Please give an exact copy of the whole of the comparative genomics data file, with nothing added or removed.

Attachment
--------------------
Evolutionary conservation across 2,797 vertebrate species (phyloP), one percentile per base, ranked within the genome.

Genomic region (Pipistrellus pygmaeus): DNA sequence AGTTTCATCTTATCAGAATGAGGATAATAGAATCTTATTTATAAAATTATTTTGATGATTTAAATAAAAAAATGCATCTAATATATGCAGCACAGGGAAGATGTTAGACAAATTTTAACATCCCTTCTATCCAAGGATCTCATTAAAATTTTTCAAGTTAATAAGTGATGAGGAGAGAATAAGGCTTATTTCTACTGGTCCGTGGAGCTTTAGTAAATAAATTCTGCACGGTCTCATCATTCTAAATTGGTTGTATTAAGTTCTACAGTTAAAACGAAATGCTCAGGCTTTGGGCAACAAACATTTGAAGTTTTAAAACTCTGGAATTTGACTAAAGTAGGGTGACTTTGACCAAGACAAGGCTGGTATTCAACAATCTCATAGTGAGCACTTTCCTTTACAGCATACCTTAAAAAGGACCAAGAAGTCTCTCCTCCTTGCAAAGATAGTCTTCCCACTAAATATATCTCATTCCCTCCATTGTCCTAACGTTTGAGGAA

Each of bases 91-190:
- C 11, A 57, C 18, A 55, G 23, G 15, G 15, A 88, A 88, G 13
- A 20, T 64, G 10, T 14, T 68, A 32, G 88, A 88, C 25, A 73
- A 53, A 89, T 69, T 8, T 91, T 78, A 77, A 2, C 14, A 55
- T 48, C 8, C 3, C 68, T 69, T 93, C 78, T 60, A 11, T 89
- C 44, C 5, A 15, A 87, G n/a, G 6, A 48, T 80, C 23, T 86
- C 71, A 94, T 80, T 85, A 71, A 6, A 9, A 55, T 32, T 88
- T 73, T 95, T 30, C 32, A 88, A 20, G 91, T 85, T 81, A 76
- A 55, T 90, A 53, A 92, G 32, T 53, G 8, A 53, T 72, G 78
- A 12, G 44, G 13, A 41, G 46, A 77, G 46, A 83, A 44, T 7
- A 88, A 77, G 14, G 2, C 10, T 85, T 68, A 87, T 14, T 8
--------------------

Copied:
Evolutionary conservation across 2,797 vertebrate species (phyloP), one percentile per base, ranked within the genome.

Genomic region (Pipistrellus pygmaeus): DNA sequence AGTTTCATCTTATCAGAATGAGGATAATAGAATCTTATTTATAAAATTATTTTGATGATTTAAATAAAAAAATGCATCTAATATATGCAGCACAGGGAAGATGTTAGACAAATTTTAACATCCCTTCTATCCAAGGATCTCATTAAAATTTTTCAAGTTAATAAGTGATGAGGAGAGAATAAGGCTTATTTCTACTGGTCCGTGGAGCTTTAGTAAATAAATTCTGCACGGTCTCATCATTCTAAATTGGTTGTATTAAGTTCTACAGTTAAAACGAAATGCTCAGGCTTTGGGCAACAAACATTTGAAGTTTTAAAACTCTGGAATTTGACTAAAGTAGGGTGACTTTGACCAAGACAAGGCTGGTATTCAACAATCTCATAGTGAGCACTTTCCTTTACAGCATACCTTAAAAAGGACCAAGAAGTCTCTCCTCCTTGCAAAGATAGTCTTCCCACTAAATATATCTCATTCCCTCCATTGTCCTAACGTTTGAGGAA

Each of bases 91-190:
- C 11, A 57, C 18, A 55, G 23, G 15, G 15, A 88, A 88, G 13
- A 20, T 64, G 10, T 14, T 68, A 32, G 88, A 88, C 25, A 73
- A 53, A 89, T 69, T 8, T 91, T 78, A 77, A 2, C 14, A 55
- T 48, C 8, C 3, C 68, T 69, T 93, C 78, T 60, A 11, T 89
- C 44, C 5, A 15, A 87, G n/a, G 6, A 48, T 80, C 23, T 86
- C 71, A 94, T 80, T 85, A 71, A 6, A 9, A 55, T 32, T 88
- T 73, T 95, T 30, C 32, A 88, A 20, G 91, T 85, T 81, A 76
- A 55, T 90, A 53, A 92, G 32, T 53, G 8, A 53, T 72, G 78
- A 12, G 44, G 13, A 41, G 46, A 77, G 46, A 83, A 44, T 7
- A 88, A 77, G 14, G 2, C 10, T 85, T 68, A 87, T 14, T 8